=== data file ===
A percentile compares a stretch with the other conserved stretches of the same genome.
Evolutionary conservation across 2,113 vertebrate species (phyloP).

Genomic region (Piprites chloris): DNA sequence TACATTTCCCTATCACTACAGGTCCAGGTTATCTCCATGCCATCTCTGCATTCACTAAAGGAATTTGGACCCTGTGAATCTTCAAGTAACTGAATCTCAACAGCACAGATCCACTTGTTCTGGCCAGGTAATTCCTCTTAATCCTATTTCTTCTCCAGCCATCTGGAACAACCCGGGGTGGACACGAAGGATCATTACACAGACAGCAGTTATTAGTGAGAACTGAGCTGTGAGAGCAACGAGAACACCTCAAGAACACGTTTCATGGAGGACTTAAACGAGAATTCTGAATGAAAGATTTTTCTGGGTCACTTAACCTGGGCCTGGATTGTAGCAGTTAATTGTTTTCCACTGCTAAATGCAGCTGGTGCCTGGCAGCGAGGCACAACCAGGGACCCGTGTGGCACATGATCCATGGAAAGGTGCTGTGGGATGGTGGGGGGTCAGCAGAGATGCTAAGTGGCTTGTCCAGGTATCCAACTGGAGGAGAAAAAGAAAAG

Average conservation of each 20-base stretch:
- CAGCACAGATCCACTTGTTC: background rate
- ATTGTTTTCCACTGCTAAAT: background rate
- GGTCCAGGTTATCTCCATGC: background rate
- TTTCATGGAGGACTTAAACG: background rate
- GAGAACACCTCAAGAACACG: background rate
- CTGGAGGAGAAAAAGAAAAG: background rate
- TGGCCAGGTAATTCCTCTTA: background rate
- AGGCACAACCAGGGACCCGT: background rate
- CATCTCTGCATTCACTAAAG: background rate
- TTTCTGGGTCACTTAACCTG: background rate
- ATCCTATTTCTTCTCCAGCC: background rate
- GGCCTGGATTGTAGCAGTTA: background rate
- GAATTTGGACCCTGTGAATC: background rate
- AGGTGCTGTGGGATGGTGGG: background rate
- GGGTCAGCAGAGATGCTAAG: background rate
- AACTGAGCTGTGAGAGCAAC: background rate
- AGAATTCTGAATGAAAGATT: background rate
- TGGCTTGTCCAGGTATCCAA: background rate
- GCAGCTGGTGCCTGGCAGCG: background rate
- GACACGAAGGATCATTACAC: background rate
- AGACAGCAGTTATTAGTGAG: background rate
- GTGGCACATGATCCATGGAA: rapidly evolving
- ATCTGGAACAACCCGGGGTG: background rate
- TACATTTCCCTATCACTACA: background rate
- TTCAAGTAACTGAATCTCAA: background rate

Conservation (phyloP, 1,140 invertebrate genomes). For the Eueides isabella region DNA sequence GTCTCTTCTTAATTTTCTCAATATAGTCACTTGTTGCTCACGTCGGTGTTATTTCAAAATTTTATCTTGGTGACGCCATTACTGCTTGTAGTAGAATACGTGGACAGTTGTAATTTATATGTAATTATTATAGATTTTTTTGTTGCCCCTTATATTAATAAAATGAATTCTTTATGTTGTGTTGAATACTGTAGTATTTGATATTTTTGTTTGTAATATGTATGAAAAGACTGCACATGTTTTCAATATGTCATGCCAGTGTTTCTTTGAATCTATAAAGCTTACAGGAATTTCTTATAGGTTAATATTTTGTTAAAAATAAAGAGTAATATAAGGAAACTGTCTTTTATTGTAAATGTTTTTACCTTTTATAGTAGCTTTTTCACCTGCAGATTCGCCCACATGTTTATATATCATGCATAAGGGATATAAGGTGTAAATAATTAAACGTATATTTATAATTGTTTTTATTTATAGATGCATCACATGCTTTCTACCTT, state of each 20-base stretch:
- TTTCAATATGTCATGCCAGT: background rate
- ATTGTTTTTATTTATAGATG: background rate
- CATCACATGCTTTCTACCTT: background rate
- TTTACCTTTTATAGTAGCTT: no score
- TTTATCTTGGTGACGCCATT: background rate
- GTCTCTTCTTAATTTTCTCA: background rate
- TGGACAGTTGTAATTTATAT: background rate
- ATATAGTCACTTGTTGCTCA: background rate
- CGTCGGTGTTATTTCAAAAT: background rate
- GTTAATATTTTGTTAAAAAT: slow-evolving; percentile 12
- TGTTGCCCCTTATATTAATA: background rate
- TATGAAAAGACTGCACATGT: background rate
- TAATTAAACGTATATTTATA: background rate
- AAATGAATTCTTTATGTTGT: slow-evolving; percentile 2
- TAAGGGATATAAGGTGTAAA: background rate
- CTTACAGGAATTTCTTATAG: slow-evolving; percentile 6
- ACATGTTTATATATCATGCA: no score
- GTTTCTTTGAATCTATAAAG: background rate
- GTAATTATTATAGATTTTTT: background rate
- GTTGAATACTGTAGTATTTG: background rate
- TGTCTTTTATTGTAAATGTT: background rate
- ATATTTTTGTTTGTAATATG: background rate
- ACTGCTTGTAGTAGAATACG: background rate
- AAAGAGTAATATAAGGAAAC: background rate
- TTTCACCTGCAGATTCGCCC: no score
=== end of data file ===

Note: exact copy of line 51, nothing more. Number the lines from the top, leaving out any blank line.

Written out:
- TGTCTTTTATTGTAAATGTT: background rate